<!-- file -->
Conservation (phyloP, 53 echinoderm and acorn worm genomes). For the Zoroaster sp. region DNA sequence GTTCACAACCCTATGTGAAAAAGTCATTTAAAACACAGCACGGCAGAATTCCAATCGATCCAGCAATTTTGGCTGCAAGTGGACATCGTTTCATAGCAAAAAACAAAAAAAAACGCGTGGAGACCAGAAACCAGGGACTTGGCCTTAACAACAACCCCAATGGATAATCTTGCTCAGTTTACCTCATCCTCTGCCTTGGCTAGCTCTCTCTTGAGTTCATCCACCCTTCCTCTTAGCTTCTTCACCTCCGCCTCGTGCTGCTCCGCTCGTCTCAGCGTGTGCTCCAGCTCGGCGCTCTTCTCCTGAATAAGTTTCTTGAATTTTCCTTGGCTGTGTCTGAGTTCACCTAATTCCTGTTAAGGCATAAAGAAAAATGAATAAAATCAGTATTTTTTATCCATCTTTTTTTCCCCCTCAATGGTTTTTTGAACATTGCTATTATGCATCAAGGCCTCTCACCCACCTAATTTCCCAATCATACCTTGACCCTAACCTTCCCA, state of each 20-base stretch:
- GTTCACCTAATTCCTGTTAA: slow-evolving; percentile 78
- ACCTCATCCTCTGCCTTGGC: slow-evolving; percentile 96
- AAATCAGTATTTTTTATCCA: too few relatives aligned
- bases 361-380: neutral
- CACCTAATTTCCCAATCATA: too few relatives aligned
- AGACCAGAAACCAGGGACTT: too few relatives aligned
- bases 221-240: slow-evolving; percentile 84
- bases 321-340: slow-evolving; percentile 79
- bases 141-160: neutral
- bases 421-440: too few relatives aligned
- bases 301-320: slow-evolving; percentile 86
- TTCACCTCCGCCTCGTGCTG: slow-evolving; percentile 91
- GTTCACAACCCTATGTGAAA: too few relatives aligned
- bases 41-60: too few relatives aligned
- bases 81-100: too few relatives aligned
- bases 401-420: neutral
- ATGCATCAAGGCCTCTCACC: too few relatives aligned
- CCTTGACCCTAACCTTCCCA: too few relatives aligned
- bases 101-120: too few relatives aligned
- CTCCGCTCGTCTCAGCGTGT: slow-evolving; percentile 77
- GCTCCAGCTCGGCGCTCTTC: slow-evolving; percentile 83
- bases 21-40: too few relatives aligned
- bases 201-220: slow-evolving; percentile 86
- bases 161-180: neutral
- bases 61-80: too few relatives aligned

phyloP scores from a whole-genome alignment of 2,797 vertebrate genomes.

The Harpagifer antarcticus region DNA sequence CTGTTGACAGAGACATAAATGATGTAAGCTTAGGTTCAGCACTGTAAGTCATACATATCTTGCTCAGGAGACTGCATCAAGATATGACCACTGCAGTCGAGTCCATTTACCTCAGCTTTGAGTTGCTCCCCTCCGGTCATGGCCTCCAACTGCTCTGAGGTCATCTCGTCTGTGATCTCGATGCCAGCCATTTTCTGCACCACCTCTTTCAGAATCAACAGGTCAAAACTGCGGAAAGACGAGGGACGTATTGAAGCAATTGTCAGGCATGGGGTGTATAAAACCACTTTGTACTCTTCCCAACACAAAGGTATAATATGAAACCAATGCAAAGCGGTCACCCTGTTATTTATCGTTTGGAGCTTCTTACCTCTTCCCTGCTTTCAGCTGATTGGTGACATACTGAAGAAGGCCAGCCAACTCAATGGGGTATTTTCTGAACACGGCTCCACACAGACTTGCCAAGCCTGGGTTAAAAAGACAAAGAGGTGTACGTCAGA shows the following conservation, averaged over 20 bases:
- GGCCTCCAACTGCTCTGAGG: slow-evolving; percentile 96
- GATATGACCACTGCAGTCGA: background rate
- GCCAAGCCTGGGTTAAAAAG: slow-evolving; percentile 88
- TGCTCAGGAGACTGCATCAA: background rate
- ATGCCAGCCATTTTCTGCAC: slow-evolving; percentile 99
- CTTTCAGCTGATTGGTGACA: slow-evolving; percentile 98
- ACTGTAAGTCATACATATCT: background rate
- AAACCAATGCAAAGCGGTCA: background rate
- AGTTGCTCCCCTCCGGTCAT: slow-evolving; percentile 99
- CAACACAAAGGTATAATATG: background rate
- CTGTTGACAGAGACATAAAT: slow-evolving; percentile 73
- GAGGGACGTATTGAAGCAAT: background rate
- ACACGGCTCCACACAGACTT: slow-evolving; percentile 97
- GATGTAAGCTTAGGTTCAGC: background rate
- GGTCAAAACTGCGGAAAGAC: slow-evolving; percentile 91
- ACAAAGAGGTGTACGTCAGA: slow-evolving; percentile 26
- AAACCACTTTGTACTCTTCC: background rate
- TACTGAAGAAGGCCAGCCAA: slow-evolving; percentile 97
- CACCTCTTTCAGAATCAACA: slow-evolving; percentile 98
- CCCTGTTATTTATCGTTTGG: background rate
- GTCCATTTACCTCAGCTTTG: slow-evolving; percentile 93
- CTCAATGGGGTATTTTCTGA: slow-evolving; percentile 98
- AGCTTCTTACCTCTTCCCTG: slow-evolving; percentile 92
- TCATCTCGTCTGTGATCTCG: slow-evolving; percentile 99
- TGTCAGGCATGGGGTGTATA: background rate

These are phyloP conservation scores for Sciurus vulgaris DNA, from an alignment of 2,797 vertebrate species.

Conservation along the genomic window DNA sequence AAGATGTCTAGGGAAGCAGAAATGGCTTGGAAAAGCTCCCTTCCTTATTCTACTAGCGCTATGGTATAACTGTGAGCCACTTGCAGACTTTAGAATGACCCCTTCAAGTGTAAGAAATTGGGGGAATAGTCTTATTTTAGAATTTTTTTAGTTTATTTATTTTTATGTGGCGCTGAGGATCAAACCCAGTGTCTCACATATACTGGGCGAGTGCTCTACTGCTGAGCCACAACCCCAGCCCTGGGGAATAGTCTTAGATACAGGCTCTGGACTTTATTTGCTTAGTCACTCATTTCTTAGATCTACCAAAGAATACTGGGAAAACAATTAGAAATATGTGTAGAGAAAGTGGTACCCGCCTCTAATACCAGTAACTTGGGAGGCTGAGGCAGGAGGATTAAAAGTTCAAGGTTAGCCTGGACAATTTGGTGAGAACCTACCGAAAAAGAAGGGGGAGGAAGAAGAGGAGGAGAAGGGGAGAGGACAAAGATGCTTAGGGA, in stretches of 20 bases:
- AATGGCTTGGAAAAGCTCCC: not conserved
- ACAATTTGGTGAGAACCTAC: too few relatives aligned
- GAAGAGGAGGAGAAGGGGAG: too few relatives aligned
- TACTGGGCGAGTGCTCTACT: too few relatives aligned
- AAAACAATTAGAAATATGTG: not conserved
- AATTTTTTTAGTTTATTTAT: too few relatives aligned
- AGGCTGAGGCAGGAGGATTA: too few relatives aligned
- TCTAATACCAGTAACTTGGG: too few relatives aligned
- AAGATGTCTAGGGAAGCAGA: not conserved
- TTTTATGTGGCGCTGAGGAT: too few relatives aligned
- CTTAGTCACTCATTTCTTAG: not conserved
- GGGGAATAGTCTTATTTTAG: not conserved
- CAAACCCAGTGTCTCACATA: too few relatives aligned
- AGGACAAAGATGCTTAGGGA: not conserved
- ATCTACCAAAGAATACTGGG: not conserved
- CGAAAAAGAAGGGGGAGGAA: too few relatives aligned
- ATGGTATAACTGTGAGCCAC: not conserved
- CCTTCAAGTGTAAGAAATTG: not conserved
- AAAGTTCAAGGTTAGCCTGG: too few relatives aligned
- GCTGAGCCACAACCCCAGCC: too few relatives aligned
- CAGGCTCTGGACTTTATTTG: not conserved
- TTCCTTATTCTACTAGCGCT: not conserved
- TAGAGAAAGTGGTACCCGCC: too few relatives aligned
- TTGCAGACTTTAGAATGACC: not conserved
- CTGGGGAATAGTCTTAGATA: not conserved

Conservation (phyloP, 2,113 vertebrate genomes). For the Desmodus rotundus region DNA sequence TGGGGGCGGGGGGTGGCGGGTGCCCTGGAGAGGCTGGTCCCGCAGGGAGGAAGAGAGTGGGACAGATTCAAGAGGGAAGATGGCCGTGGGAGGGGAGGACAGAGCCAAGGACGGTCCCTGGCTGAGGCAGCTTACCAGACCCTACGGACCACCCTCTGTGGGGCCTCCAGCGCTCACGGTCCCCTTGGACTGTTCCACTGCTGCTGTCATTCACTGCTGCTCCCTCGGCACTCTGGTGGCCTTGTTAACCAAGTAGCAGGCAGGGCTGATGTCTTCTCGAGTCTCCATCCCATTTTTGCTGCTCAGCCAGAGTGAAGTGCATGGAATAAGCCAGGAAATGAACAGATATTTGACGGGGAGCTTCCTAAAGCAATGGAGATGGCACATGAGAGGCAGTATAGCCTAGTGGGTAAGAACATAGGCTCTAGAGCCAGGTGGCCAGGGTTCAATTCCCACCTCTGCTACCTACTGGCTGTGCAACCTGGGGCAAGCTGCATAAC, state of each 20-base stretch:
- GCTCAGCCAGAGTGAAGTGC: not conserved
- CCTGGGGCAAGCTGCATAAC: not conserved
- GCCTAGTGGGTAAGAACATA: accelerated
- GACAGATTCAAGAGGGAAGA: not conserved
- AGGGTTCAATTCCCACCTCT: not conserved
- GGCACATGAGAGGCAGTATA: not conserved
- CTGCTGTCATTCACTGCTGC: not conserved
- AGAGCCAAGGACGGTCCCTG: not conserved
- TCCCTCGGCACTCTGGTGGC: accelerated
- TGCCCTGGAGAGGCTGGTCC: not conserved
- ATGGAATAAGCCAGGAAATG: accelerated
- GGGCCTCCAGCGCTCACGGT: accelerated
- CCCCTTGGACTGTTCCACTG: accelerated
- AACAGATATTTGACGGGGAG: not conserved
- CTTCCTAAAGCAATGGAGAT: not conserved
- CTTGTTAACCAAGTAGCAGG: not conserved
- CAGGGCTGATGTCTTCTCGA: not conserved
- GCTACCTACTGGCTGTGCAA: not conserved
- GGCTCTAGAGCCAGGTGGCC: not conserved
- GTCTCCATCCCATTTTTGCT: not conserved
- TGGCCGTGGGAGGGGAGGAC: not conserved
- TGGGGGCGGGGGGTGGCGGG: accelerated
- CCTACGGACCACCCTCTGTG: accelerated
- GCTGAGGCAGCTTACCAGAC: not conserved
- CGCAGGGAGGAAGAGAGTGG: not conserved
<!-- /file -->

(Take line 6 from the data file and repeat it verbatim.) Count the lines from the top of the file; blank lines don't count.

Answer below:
- CACCTAATTTCCCAATCATA: too few relatives aligned